So here, partly inspired by Scott Woods’ list of 28 MORE Black Picture Books That Aren’t About Boycotts, Buses or Basketball (2018), are some of the most appealing new books in the library. Some will touch on serious topics, but not in a way that overwhelms the reading experience.

Becoming Kareem: Growing Up On and Off the Court by Kareem Abdul-Jabbar and Raymond Obstfeld
I’ve talked to a couple of people in the past year or so who hadn’t realized that Kareem Abdul-Jabbar is an author; he’s covered topics like African American history and the world of Sherlock Holmes as well as fiction and nonfiction about basketball.

Dream Big Dreams: Photographs from Barack Obama’s Inspiring and Historic Presidency by Pete Souza (also available as an ebook on OverDrive)
The Chief Official White House Photographer shares his photographs of President Obama in a book especially for children.

Grandma’s Purse by Vanessa Brantley Newton
Grandma’s purse is full of things like family photos and sparkly earrings (and the art depicting her house is full of great textures)

Jake the Fake Keeps it Real by Craig Robinson and Adam Mansbach, art by Keith Knight
I’m familiar with Keith Knight’s comics for adults; to the best of my knowledge this is his first time illustrating a book (Wimpy Kid-style) just for kids.

King & Kayla series, written by Dori Hillestad Butler and illustrated by Nancy Meyers
A book from this series of beginning chapter books just earned a Geisel Honor as a distinguished title for beginning readers.

Lola Gets a Cat by Anna McQuinn, illustrated by Rosalind Beardshaw
Stories about Lola and her baby brother Leo are available in both Spanish and English!

A Night Out with Mama by Quvenzhané Wallis, illustrated by Vanessa Brantley Newton
The young actress tells the story of attending a red carpet awards ceremony (and when you’re nine, who else would you bring as a date but your mom?) in a picture book full of sparkly dresses.

Shadows of Caesar’s Creek by Sharon M. Draper
Sharon Draper’s series Ziggy and the Black Dinosaurs was one of the few chapter book series featuring African American boys. The series is now being reissued with new cover illustrations and a new name, Clubhouse Mysteries. This one has a haunted forest!

Springtime Blossoms by Jerdine Nolen, illustrated by Michelle Henninger
Not many beginning reader books feature African American kids, either, but Bradford Street Buddies is a newer series that is an exception.

Where’s Rodney? by Carmen Bogan, illustrated by Floyd Cooper
Rodney’s class takes a field trip that makes a big impression on him.

series by Asia Citro, art by Marion Lindsay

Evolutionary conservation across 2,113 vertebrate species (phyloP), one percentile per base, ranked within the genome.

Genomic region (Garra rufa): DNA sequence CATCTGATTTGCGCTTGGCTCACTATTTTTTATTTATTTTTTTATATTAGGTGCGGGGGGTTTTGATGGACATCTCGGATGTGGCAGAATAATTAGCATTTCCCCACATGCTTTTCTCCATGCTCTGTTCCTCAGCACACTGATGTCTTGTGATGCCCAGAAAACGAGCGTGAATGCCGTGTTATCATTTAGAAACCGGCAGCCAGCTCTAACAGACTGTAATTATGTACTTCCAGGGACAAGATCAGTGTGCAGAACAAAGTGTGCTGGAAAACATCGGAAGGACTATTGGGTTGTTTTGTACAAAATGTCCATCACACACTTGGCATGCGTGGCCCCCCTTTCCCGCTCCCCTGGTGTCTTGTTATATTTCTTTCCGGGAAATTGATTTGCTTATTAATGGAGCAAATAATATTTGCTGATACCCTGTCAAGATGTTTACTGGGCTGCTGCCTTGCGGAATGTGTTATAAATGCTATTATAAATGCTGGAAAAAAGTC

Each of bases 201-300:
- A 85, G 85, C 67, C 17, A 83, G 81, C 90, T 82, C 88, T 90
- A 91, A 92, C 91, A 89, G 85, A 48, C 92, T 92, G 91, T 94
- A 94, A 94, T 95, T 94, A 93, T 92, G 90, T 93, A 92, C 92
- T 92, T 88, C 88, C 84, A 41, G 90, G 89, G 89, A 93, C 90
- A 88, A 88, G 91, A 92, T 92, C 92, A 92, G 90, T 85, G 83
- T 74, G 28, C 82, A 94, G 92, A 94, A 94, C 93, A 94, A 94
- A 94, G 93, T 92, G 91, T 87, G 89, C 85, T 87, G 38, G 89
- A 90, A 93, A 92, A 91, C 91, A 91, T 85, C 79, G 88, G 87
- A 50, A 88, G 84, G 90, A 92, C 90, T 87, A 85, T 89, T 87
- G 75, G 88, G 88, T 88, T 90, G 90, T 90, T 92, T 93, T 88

I’ve seen a kid go from I-don’t-like-reading to reading-while-walking in under 5 minutes because of this book! The rest of the beginning chapter fantasy series just arrived at the library.

Here are some places to look for more fiction and nonfiction featuring African Americans:

Amistad Press is an imprint of HarperCollins and published Chasing Space (there is a Young Readers’ edition as well as an edition for adults).

Jump at the Sun is a Disney imprint. It just published a board book edition of Homemade Love by bell hooks.

The NAACP Image Awards include a category for literature. Little Leaders: Bold Women in Black History won in the children’s category and Clayton Byrd Goes Underground won in the youth/teens category. The nominees for the awards are also listed online.

Black Boys Matter


“First day of school” picture books are a pretty basic staple of children’s publishing. If a book about a new character does well, a common second act is So-and-so Goes to School (or Celebrates a Holiday or Has a New Baby Brother/Sister). Looking at first day of school books is kind of like taking a sample of children’s publishing as a whole.

I’m not sure when I first realized that I couldn’t find any “first day of school” picture books that featured contemporary African American boys. It may have been after years of pulling books for the annual display, or a hazy gift idea, or only after attending a conference where one of the panels addressed the need for diverse books. When I realized that there was a gap in the collection I started keeping an eye out, but I only found historical fiction to buy.

This past fall, I tried to help a mom find books for her son. Her face fell when she saw one of the books on her list–which featured an African American girl–was historical fiction. I found a book from 1990 featuring a contemporary African American girl to offer her (because the one from 2005 was already checked out) and at least one book about starting school in a diverse classroom. I figured it was time to ask for expert help.

I tried contacting Edith Campbell, who had been on a panel at a national conference I attended. She teaches grad students about the history of children’s literature; she is African American and I learned from her Tweets that she has a son. If the books existed, she would know.